One thing missing from all this discussion of religion and politics has been the increasingly evangelical character of American politics over the past generation. The key president here is not the impeccably secular John Kennedy, but rather Jimmy Carter, who presented his faith as central to his personal identity in a way that few presidents had done before him. In the wake of Carter’s presidency, and the rise of the evangelical Right, religion has come to the center of American politics, and, as such, deserves to be taken seriously, and questioned seriously.
Richard Lyman Bushman gives a good example of not taking it seriously enough when, in his exchange with Linker, he uses the notion of freedom of conscience as a rhetorical trump card against any questioning of Romney’s Mormonism ( e.g. “Mitt Romney’s insistence that he will follow his own conscience rather than church dictates is not only a personal view; it is church policy.”) ~David Bell
This post from Mr. Bell is a good deal better than the last one, though still not without its own problems. Fortunately, his colleague Jacob Levy had already discovered Prof. Fox’s response, which should improve the quality of the discussion over there a good deal.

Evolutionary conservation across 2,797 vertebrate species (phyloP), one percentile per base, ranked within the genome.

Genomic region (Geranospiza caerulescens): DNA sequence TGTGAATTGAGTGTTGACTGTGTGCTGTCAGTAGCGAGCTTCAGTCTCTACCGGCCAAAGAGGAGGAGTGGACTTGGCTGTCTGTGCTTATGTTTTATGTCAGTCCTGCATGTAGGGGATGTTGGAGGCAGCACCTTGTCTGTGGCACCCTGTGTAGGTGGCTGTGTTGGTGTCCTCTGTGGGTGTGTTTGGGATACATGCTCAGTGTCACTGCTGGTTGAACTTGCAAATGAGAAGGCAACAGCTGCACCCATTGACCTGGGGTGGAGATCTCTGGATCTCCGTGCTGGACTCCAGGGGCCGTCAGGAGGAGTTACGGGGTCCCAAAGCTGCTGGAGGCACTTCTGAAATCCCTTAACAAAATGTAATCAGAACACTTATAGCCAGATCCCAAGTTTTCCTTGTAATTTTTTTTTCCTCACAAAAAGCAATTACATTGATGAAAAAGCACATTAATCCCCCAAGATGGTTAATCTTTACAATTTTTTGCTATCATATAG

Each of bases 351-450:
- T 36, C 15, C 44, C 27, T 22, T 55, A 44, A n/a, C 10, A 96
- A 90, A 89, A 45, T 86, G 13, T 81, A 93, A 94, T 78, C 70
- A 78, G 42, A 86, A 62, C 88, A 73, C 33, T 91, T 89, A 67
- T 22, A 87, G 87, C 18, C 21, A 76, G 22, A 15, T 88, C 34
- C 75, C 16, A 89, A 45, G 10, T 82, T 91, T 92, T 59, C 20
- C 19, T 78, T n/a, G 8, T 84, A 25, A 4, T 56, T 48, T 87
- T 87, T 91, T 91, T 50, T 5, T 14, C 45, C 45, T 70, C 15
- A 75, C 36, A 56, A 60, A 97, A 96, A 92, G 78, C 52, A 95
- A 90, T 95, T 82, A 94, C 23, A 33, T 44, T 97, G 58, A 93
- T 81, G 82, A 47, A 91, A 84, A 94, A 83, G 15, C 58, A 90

In this post Mr. Bell thinks that Prof. Bushman has not taken religion seriously enough when he invokes the Mormon understanding of conscience, but here I think he has missed Prof. Bushman’s entire point in bringing up conscience. Prof. Bushman mentions the role of conscience in response to Linker’s fear that the prophetic church authorities, which worry Linker because of their theologically instability, will be able to dictate to Mormon politicians how they should govern. The point of Bushman’s explanation of how Mormons are supposed to make moral judgements is not to make a Mormon’s religion irrelevant or a way of pulling out a “rhetorical trump card” against any questioning of Romney’s religion. He is attempting to explain that Mormons are actually obliged to make their own judgements, and that this tends to preclude the aforementioned danger of church authorities dictating policy positions to a Mormon public servant. Regardless of whether the church authorities would try to do this (and, historically, they have not tried very hard), Mormon politicians would be obliged to judge the matter at hand for themselves. As Prof. Bushman notes in his latest response:
Consider the Church’s own renunciation of control over the consciences of Mormon politicians [bold mine-DL]–a stand Catholics have not taken. Are you saying this is a false front? Keeping in mind the injunction in Mormon scripture to submit to lawful government, is there any real basis for concern?
Would the politicians’ judgements be informed by their upbringing and life in their church? Obviously. It is so obvious, in fact, that it hardly needs to be mentioned. What Prof. Bushman’s remark about conscience was meant to accomplish was to counter Linker’s suggestion that Mormon politicians are somehow potentially open to receiving commands from their church elders on matters of public interest and will blindly follow what those authorities tell them to do. Prof. Bushman says this is flatly wrong and that official church teaching proves this. Is Prof. Bushman right about this? If he is, Mr. Bell really has no reason to object to this point.